When it comes to being a pilot, navigating your way through turbulence is part of the job. But what many folks don't realize is that the sky isn't the only turbulent spot in the lives of many pilots.
In recent weeks, a spotlight has focused on mental health after an off-duty pilot was accused of trying to turn off engines on a passenger jet mid-flight. That pilot later told authorities he believed he was having a nervous breakdown and had not slept for 40 hours. He also admitted to struggling with depression and had reportedly taken psychedelic mushrooms two days prior.
The incident has not only sparked concern but also raised questions about pilot pressures.
"We don't sleep in the same hotel every night, let alone the same bed. There is noises. It's warm; it's cold. You can't go to sleep right away because of tossing and turning. Or maybe you had a cup of coffee early in the afternoon," Reyné O'Shaughnessy said.
Reyné O'Shaughnessy is a former commercial pilot with more than 35 years of experience. She says being a pilot requires a high level of performance, day in and day out, year after year. A demand that, unsurprisingly, can take a toll on the mental health of those in the cockpit.
She says you can also add in the aspects of everyday life on top of that, and folks can quickly find themselves feeling overwhelmed.
"Our external pressures are exactly like anyone else's. We have divorce. We have illness. We have elderly parents, we have naughty kids, we have teenage kids, we have social media, we have financial problems. We have bankruptcies, we have sleeping problems. We have ... just, the list goes on and on and on," O'Shaughnessy said.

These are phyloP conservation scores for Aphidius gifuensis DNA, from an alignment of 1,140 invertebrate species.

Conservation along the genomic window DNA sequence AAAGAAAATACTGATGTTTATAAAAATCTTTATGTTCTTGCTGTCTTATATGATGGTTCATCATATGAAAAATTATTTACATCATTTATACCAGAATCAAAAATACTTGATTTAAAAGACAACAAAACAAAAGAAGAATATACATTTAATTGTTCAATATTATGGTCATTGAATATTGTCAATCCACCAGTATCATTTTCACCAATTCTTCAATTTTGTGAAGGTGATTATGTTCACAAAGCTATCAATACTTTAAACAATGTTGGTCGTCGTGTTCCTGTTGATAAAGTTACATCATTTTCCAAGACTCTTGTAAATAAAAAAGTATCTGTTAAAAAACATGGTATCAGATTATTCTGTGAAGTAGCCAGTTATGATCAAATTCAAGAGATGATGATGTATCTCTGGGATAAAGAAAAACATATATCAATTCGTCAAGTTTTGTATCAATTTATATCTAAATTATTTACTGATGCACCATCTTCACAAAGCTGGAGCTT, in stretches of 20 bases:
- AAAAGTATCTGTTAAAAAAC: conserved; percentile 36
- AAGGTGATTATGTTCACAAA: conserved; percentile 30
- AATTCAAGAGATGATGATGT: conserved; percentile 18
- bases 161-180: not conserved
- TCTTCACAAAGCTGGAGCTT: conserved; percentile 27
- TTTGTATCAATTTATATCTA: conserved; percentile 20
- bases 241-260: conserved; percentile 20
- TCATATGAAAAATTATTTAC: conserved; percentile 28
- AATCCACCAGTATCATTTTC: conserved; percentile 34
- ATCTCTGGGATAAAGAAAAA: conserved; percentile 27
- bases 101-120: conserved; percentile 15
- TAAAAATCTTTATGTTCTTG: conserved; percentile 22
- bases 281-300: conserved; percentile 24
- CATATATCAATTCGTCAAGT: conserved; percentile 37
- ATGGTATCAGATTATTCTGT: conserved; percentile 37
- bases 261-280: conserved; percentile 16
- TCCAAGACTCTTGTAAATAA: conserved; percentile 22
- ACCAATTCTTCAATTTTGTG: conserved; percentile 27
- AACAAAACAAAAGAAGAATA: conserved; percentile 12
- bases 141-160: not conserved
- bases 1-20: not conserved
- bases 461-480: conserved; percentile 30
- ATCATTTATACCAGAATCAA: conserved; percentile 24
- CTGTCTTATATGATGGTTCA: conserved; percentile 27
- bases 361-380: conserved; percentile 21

O'Shaughnessy says opening up about these issues can be especially difficult for pilots.
"In the airline industry, we are a very guarded bunch because of the regulations that regulate the aviation industry," O'Shaughnessy said.
She added that the regular medical checkups pilots have aren't effective at seeing non-physical ailments.
"What happens is, before you go into the doctor's office, you're asked to fill out this form. And the form pretty much is self-reporting. So if you don't self-report depression...," she said, "there's no way of noticing or evaluating someone's psychological well-being, because many times they look perfect to other people," O'Shaughnessy said.
She says many pilots opt not to report these struggles out of fear of repercussions that could keep them on the ground.
Scripps News reached out to the Federal Aviation Administration for an interview.
The agency just sent a statement that read, "Pilots must report certain mental health conditions to their aviation medical examiner during their regular medical exams. The FAA encourages pilots to seek help if they have a mental-health condition since most, if treated, do not disqualify a pilot from flying. During the last several years, the FAA has invested resources to eliminate the stigma around mental health in the aviation community, so pilots seek treatment."
"I got to say, our airlines do have peer-to-peer groups, and they are wonderful, and they do a wonderful job with the resources that they have. But they are underutilized," O'Shaughnessy said.
"They don't feel that they can trust someone with the keys to their livelihood," O'Shaughnessy said.
O'Shaughnessy is trying to change that with her organization, Piloting 2 Wellbeing, which works to promote aviation safety and mental well-being among pilots by providing them resources and support to tackle the pressures they are faced with.
"The motivation behind it was watching my colleagues suffer," she said. "It's amazing how many stories that you hear when you're in flight because it's just the two of you. And they open up because, I don't know, maybe I'm a good listener," O'Shaughnessy said.
She says that by addressing these stresses and improving health habits like sleep, exercise, and diet, pilots can avoid feeling grounded.
"When you're pushed and you're pushed to the max, you're maxed out; you're optimized. You can't optimize humans like you optimize mechanical engines. So now I think people are beginning to feel that crack in their engine, and they are hard down," O'Shaughnessy said.
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